8. Listen To Podcasts
Podcasts outline sobriety stories and common questions and answers. There are several series, and you can pick your favorites or those you feel impact your life.
Benefits of Quitting Alcohol
Quitting alcohol has numerous health benefits. The following are some of them.
Sleep deprivation and alcohol usage are closely related. Alcohol disrupts the sleep-wake cycle, making it challenging to fall asleep. Additionally, it relaxes the throat muscles, increasing your risk of snoring and sleep apnea.
Expect some sleep-related challenges at the beginning of your recovery. Your sleep quality will improve the longer you refrain from alcohol and adopt healthy sleeping habits.
Healthy Looking Skin
Excessive consumption of alcohol can negatively affect your skin in many ways, including;
- Raptures capillaries on the nose and face
- Dry skin caused by dehydration
- Decreased collagen production, resulting in sagging, loose skin.
- The inflammatory skin condition psoriasis has also been connected to heavy alcohol drinking.
When you give up alcohol, your body eventually gives your skin its natural suppleness back, and the redness around your eyes gradually disappears.
Improve Mental Health
Alcohol addiction and mental illnesses like schizophrenia, bipolar disorder, anxiety, and depression frequently coexist.
Many try to self-medicate mental illness symptoms by using alcohol and other illegal substances. They might not understand, however, that alcohol eventually makes mental illness worse.
When you quit drinking, these symptoms will lessen. You will start to see improvements in your overall mental health as you work toward becoming healthy and achieving your sobriety goals. This can include improved self-esteem, respect for oneself, and less anxiety and depressive symptoms.
Alcohol hampers the immune system from producing enough white blood cells to fight bacteria and germs. This explains why people who binge drink over a long period struggle with episodes of TB and pneumonia.
When you quit alcohol, you will stop getting the numerous flu bugs, colds, and other diseases you may have previously been unable to avoid owing to persistent drinking.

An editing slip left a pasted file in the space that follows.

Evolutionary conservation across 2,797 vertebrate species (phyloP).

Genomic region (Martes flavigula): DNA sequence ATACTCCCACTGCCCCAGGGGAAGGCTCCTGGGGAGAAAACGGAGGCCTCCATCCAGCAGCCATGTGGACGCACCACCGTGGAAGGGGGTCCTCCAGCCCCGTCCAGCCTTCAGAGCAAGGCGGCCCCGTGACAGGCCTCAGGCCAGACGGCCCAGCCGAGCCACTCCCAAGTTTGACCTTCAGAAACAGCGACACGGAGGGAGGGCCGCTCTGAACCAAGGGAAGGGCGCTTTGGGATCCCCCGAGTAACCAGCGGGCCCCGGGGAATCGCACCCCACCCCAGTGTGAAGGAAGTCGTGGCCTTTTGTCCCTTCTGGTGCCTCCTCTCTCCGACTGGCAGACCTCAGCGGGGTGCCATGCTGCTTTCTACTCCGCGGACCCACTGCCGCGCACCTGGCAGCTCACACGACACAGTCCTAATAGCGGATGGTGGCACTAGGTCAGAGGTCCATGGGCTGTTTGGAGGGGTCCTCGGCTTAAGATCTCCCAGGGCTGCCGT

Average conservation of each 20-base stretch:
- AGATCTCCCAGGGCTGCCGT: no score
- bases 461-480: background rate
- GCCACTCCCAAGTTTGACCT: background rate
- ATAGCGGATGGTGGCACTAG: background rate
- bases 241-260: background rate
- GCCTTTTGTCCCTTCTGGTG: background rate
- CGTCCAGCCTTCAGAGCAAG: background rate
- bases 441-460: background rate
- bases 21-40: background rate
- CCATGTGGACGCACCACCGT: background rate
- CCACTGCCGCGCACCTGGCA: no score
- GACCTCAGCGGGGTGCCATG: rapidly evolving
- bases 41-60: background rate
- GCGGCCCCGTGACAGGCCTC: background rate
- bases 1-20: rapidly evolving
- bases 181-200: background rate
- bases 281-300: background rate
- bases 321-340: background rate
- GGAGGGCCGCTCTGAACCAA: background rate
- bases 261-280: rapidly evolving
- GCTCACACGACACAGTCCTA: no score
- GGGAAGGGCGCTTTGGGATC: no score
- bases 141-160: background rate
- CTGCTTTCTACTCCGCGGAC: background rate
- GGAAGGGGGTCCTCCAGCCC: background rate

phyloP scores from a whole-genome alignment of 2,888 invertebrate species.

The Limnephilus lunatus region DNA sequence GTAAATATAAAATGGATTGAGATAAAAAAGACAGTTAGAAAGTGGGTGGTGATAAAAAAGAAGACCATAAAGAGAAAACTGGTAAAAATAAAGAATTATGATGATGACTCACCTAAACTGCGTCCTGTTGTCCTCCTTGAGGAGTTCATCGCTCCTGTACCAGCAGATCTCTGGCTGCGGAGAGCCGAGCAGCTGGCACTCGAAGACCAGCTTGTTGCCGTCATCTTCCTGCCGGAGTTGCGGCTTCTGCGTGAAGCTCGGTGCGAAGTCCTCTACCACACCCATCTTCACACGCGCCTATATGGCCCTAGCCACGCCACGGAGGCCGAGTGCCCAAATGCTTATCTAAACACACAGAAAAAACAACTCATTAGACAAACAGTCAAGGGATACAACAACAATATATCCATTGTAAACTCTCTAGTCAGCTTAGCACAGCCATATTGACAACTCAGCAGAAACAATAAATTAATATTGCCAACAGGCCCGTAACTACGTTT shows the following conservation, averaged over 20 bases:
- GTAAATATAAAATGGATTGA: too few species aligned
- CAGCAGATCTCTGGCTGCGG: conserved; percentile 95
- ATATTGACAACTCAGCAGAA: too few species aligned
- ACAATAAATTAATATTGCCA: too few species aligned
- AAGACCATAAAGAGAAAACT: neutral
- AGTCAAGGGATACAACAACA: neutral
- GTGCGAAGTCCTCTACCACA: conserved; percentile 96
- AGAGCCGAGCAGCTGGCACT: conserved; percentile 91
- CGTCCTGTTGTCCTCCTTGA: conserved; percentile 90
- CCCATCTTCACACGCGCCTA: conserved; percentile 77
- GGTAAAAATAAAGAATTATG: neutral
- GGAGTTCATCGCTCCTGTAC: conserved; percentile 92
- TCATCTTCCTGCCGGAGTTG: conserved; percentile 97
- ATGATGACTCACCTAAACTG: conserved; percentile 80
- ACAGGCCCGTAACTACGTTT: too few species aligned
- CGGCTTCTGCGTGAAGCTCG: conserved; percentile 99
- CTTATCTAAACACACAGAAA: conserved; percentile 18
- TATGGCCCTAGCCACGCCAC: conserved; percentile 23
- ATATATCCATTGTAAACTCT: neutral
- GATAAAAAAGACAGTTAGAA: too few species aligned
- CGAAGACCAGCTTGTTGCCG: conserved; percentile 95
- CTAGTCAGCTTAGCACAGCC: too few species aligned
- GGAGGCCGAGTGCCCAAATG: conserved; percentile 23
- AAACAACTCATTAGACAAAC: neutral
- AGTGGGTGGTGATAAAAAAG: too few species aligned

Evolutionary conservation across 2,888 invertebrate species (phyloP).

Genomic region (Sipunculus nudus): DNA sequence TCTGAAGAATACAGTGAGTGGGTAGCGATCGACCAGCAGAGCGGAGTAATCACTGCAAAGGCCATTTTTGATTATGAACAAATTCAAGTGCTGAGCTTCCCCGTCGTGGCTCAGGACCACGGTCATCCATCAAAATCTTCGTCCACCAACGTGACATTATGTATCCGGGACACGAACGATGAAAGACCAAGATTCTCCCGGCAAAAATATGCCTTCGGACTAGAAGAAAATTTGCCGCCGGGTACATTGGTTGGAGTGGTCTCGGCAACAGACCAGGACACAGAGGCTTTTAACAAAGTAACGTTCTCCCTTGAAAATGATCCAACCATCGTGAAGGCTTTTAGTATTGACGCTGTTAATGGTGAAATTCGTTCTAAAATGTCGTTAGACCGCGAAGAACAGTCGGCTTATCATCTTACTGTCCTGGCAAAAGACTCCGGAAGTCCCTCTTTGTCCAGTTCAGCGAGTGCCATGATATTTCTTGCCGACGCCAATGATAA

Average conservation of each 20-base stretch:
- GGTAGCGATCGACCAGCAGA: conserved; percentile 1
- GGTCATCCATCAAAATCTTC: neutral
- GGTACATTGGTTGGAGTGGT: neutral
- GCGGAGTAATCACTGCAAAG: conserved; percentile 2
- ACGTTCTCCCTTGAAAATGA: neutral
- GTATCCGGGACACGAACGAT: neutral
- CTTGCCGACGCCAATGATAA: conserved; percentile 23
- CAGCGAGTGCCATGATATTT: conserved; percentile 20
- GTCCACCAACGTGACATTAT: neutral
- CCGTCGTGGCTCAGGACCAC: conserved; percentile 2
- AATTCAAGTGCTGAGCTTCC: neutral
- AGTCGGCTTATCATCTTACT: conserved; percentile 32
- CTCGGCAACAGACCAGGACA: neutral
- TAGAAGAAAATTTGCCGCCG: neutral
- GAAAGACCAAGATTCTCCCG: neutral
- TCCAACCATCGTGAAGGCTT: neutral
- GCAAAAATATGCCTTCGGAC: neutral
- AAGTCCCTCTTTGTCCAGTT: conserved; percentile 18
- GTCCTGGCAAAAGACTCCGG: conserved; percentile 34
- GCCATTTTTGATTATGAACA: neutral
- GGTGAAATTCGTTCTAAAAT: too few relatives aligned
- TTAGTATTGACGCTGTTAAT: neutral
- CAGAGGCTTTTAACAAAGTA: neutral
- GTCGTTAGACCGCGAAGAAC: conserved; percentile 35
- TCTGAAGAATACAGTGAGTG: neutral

Your body gets depleted of essential nutrients if you drink. Many persons with alcohol use disorders tend to “drink” their meals rather than eating the recommended amounts of carbs, protein, vitamins, fat, and minerals for their bodies.
Even the digestion and excretion of nutrients can be affected by alcohol. As a result, most heavy drinkers experience malnutrition. Your body can start to more easily absorb healthy nutrients once you quit drinking and start forming healthier habits.
Improved Memory and Reasoning
The hippocampus, a brain region important for memory and learning, can shrink due to heavy drinking.
A year or more of alcohol abstinence may be necessary for anatomical alterations in the brain to reverse partially. Giving up alcohol can also help counteract detrimental effects on cognitive processes, such as those involved in problem-solving, attention, and memory.
Reduced Risk of Contracting Cancer
Evidence suggests that the more a person drinks over time, the probability of getting alcohol-related cancer, such as those of the breast, mouth, rectum, esophagus, liver, voice box, colon, and rectum. Women who drink even moderately, one or two drinks per day, are at increased risk of developing breast cancer.
Overcoming alcohol may feel impossible. You might experience obstacles like denial and withdrawal symptoms. You must be kind and patient with yourself to see the changes because recovery from alcohol is a gradual process.